Here is the full transcript of the Thursday Early Show segment:

7:00AM TEASE:

MAGGIE RODRIGUEZ: Breaking news. The FBI busts a home-grown terror plot, arresting four men who planned to bomb synagogues and shoot down aircraft.

UNIDENTIFIED MAN: They had bags set up they believed to be bombs, carrying about 30 pounds of explosives.

7:00AM SEGMENT:

HARRY SMITH: First that home-grown terror plot. Four men will be in court in New York today to face charges in an alleged plot to set off bombs and shoot down military planes with guided missiles. CBS News correspondent Randall Pinkston is outside one of those targets in Riverdale, New York.

RANDALL PINKSTON: Anger, revenge, rage, among the possible motives, according to federal authorities, of a terror plot which targeted Jewish Americans and the U.S. military. The alleged ring leader's parents are from Afghanistan. He says he was angry about U.S. military actions there and intent on doing something to America. The four men thought they were armed and dangerous. Late Wednesday night, the group drove to Riverdale, New York, just north of Manhattan, where an FBI informant had parked cars in front of two synagogues, about one block apart. The men put what they believed to be bags of plastic explosives, C-4, a total of 30 pounds, into the cars. But when they returned to their SUV, officers rushed the vehicle, smashed the windows and made the arrest.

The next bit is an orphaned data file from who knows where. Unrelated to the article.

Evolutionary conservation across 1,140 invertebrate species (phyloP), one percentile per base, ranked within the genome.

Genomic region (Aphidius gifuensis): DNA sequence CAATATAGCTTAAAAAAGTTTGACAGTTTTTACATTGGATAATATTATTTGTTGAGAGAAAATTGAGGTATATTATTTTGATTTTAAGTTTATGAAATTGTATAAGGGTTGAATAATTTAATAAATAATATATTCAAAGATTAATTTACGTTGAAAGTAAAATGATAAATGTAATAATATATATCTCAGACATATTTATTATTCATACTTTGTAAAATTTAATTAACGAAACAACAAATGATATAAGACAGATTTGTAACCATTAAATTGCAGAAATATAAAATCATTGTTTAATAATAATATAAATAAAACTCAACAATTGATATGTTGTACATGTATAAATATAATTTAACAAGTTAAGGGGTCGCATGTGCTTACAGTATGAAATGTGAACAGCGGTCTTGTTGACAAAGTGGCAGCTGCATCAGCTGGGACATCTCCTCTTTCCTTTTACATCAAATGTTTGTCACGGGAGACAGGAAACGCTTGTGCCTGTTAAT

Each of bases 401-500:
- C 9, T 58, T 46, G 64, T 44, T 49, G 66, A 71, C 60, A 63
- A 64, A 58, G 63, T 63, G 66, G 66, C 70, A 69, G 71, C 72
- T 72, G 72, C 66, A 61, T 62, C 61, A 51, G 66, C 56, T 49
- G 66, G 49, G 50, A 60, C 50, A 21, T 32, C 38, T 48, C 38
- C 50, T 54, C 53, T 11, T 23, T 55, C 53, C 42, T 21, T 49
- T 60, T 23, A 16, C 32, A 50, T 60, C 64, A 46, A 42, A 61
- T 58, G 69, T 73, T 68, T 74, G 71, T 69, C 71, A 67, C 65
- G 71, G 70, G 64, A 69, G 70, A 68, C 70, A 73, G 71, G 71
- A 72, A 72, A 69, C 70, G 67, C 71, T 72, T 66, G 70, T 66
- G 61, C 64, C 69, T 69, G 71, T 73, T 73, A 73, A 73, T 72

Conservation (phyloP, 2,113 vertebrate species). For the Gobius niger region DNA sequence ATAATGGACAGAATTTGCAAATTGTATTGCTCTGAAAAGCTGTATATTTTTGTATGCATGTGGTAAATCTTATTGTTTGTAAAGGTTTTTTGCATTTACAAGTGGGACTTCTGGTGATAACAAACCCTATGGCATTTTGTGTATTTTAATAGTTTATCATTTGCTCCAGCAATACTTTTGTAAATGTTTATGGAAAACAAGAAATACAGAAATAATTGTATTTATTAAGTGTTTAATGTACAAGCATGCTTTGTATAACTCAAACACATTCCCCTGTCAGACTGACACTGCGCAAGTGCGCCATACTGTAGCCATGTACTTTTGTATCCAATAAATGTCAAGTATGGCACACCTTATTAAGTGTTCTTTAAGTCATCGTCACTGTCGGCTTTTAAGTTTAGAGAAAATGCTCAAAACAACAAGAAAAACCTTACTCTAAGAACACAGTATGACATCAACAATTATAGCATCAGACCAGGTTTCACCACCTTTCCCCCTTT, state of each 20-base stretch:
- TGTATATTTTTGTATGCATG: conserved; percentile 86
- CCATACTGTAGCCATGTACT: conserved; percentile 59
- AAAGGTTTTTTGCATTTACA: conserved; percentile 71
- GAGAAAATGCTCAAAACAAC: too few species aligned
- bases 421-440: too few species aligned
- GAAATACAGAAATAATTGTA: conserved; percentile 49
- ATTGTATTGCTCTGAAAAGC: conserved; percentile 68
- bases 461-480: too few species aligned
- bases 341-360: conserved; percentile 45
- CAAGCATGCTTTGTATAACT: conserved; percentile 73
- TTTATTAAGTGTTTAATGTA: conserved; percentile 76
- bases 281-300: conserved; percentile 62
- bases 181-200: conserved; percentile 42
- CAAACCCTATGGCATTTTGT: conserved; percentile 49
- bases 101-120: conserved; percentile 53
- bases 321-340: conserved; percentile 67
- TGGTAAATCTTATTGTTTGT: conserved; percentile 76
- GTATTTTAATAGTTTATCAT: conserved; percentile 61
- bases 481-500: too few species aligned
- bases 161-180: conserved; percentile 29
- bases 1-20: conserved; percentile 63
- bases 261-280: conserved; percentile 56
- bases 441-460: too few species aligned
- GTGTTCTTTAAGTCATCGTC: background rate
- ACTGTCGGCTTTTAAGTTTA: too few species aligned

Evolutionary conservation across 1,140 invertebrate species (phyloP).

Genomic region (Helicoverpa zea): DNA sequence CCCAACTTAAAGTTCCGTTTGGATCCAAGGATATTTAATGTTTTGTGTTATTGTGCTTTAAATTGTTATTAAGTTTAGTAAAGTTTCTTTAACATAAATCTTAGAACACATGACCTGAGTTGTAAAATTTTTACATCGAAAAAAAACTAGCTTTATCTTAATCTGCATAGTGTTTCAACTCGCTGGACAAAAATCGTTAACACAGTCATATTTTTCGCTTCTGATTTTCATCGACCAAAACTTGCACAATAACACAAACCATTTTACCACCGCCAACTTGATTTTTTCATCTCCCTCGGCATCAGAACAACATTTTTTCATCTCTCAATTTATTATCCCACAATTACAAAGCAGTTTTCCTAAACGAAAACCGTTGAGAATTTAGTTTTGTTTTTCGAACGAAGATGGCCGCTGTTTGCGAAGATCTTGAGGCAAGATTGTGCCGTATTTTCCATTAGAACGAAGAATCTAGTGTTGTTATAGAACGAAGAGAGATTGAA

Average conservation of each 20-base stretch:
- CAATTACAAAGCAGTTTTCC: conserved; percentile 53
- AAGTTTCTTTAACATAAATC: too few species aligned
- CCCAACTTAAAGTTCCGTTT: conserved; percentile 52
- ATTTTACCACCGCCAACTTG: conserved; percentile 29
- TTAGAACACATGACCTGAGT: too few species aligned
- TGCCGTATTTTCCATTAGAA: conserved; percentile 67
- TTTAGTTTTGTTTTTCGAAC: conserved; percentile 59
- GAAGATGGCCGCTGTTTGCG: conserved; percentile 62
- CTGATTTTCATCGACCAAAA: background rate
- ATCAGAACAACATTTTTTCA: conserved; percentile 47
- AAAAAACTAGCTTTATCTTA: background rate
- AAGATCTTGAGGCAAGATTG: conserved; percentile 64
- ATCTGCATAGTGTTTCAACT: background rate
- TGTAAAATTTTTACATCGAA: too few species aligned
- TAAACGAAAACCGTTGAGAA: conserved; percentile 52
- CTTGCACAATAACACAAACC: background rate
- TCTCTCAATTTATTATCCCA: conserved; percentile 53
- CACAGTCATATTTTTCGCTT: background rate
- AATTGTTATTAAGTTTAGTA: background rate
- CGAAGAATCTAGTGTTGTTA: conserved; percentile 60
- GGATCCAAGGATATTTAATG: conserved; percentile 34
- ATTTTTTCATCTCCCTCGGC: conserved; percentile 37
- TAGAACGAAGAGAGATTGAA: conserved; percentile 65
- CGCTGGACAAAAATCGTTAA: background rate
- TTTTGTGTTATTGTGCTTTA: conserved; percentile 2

RAY KELLY: The bombs had been made by the FBI technicians. They were totally inert.

PINKSTON: A top FBI official told CBS News the remainder of the plan was to drive 60 miles north to Newburgh, New York, and detonate the bombs by remote control from there. And then shoot down military planes flying out of Stewart Air National Guard Base. For that the men had a surface-to-air missile, similar to the one seen here. Again, supplied by the FBI, again, a worthless weapon. Their motive, reportedly two-part. One, anger over the U.S. mission in Afghanistan and anti-Semitism. The four reportedly expressed what the FBI called 'a strong distaste for Jewish people.' The suspects are due in federal court in White Plains, New York, later today. The first step towards a trial which could lead to a conviction and a sentence of life in prison. Randall Pinkston, CBS News, New York.

MAGGIE RODRIGUEZ: Joining us now to talk more about this is CBS News national security analyst Juan Zarate, who served as a deputy assistant to President George W. Bush. Good morning, Juan.

JUAN ZARATE: Good morning, Maggie. How are you?

RODRIGUEZ: Good, thank you. There's no question these guys were serious. When they were captured they were planting what they thought were three real bombs inside cars. My question is, how common is this? Are these guys just the minority? Or is this type of thing rampant?